Charleston Crack Cocaine Dealer Enters Guilty Plea To Federal Drug Charge
Defendant William Richmond charged as part of Charleston’s West Side Drug Market Intervention initiative
CHARLESTON, W.Va. – A Charleston man faces up to 20 years in prison after pleading guilty today in federal court to crack cocaine distribution, U.S. Attorney Booth Goodwin announced. Thirty-one-year-old William Edward Richmond sold crack cocaine to a police informant on June 7 in exchange for cash. The illegal drug transaction took place near the intersection of Park Avenue and Central Avenue on Charleston’s West Side.
Richmond is scheduled to be sentenced on March 27, 2014, by United States District Judge John T. Copenhaver, Jr.
Richmond is being prosecuted as part of the Charleston area’s Drug Market Intervention (DMI) initiative.
The defendant was designated a member of the DMI A-list, which comprises the most serious offenders identified in the initiative.
The Charleston Police Department Special Enforcement Unit conducted the investigation. Assistant United States Attorney Joshua Hanks is in charge of the prosecution.
The DMI initiative was launched in February 2012 by U.S. Attorney Booth Goodwin and Charleston Police Chief Brent Webster, in collaboration with other federal, state, local law enforcement agencies and leaders representing several West Side community development organizations. A continuation of the DMI initiative was announced earlier this month in Charleston.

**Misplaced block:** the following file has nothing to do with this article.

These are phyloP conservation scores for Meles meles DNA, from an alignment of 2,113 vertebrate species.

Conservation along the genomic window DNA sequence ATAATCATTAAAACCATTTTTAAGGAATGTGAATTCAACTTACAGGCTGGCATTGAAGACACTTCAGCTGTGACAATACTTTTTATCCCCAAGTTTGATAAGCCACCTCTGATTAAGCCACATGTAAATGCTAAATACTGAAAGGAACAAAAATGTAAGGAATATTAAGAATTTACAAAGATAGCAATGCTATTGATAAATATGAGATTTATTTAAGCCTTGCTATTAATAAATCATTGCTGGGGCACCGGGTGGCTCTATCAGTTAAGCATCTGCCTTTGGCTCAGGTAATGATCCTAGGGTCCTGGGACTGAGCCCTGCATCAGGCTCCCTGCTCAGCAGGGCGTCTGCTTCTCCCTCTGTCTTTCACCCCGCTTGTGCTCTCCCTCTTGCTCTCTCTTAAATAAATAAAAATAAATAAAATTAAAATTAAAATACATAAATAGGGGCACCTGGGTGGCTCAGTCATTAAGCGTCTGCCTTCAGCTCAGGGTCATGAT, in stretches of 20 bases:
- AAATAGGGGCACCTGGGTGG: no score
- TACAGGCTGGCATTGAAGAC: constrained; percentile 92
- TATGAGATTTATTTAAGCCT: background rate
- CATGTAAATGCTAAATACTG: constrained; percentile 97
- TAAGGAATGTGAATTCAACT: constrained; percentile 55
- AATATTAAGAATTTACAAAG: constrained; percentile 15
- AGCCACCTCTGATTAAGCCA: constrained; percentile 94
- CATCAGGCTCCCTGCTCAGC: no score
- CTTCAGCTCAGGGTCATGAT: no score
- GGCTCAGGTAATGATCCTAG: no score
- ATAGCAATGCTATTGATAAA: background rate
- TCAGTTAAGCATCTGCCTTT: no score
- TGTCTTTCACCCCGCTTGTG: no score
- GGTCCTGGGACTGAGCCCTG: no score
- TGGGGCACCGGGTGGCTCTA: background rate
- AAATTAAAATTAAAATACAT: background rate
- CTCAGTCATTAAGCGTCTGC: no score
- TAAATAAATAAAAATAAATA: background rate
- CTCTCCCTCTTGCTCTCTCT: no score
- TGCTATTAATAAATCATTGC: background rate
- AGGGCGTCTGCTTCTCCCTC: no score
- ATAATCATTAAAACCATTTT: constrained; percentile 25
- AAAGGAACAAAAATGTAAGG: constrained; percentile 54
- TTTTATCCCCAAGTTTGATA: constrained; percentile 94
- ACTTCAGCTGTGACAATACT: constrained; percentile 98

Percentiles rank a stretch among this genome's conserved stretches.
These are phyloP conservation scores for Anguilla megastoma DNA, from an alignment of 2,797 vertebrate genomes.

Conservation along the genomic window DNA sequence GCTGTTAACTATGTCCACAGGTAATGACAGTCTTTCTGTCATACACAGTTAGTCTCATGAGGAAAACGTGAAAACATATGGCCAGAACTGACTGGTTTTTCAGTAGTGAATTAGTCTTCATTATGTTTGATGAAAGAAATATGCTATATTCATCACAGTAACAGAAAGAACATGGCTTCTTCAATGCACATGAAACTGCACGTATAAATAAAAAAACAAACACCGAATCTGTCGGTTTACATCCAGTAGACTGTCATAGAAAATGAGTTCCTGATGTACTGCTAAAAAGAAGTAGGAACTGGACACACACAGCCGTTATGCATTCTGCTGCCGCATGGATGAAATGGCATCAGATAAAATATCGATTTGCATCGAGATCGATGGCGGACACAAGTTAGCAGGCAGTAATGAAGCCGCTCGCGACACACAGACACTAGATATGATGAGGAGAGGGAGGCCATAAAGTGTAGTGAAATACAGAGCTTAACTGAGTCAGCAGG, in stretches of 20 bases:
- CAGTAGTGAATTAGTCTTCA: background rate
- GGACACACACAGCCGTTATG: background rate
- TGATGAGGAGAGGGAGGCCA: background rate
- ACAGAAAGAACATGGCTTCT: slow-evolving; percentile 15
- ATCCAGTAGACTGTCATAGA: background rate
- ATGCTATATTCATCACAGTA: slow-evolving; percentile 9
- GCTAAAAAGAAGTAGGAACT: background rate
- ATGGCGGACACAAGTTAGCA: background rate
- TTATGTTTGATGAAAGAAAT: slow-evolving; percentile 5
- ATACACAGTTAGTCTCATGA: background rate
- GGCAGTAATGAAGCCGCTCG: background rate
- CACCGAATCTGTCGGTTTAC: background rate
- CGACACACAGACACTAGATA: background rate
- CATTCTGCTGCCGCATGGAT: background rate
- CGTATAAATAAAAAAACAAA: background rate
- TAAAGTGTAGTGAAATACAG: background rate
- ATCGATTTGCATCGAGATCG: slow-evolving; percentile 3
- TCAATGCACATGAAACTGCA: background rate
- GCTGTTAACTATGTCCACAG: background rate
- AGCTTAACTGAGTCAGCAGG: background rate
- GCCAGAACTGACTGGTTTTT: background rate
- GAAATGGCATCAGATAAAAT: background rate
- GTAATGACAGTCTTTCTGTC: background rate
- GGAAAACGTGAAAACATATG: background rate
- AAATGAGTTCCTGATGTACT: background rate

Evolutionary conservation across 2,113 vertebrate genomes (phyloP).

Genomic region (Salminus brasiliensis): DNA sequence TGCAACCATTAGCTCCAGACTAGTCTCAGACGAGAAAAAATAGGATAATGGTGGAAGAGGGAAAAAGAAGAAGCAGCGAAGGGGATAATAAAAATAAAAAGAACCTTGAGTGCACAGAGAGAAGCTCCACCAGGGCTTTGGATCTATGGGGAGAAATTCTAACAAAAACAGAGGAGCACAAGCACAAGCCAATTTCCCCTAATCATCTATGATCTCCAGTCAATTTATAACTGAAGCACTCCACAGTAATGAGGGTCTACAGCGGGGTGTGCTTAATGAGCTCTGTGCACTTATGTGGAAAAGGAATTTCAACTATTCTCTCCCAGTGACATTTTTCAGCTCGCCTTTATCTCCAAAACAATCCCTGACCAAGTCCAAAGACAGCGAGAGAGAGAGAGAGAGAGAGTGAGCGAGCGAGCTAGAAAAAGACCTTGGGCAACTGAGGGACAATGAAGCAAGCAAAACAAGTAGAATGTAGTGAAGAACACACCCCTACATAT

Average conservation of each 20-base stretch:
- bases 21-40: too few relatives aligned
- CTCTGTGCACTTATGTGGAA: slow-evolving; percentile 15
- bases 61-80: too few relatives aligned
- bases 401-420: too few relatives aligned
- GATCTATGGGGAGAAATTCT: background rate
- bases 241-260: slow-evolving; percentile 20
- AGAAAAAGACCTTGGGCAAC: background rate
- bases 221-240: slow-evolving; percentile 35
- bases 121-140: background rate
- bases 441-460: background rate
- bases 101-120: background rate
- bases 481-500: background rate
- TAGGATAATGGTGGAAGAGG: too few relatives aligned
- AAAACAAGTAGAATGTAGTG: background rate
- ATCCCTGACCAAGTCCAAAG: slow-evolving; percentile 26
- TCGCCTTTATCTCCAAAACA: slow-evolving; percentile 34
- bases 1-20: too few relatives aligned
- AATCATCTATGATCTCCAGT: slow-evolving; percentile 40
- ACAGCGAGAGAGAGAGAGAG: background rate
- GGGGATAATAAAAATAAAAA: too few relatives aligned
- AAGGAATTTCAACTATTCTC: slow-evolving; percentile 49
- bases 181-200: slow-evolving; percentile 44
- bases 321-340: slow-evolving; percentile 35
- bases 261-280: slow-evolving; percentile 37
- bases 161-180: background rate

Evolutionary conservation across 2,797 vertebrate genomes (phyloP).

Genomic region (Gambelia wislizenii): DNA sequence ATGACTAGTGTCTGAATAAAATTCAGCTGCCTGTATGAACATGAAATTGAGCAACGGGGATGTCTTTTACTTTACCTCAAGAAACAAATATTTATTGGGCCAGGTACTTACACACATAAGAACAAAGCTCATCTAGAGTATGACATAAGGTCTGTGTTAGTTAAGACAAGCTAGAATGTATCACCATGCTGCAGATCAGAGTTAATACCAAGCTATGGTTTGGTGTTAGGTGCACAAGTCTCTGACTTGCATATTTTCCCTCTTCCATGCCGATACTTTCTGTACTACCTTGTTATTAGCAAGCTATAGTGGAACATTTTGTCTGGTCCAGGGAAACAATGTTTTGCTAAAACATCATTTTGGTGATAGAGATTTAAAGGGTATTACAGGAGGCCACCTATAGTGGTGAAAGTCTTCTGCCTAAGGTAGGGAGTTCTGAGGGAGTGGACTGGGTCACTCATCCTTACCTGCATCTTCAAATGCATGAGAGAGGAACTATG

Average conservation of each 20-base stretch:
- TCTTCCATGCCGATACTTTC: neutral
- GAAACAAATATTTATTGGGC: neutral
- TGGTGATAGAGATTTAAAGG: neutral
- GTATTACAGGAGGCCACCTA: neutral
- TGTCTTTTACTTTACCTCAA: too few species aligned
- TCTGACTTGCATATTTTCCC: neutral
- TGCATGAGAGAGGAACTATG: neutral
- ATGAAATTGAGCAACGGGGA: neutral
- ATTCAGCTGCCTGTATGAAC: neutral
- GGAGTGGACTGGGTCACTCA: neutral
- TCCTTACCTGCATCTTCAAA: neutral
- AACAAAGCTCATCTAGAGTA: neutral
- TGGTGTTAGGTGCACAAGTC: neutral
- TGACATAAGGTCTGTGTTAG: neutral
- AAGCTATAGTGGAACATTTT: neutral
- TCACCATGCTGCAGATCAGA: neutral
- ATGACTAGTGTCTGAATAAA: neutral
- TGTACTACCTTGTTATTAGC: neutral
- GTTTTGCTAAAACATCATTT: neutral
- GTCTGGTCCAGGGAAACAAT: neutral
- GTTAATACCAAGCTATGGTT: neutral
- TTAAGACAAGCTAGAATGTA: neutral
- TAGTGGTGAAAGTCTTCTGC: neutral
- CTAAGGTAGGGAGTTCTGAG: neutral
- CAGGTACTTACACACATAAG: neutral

Over the past several months, the Charleston Police Department and other law enforcement agencies have conducted undercover operations and completed investigations culminating in federal charges being filed against thirteen individuals.
Drug Market Intervention, first implemented in High Point, North Carolina, and replicated with success in several other cities, including Huntington, W.Va., is a strategic problem-solving initiative aimed at closing down drug markets that breed crimes of violence and disorder.
The DMI strategy also included a staged community intervention that was held earlier this month at New Covenant Missionary Baptist Church on Charleston’s West Side. The community intervention meeting offered a rare second chance for five low-level, non-violent offenders to end their criminal activity and avoid being prosecuted, if they obey a set of strict guidelines established by law enforcement. The Dec. 12 community intervention call-in meeting was attended by offenders’ relatives, concerned citizens, and faith-based leaders from the West Side community. The call-in meeting was organized and attended by federal, state and local law enforcement officials.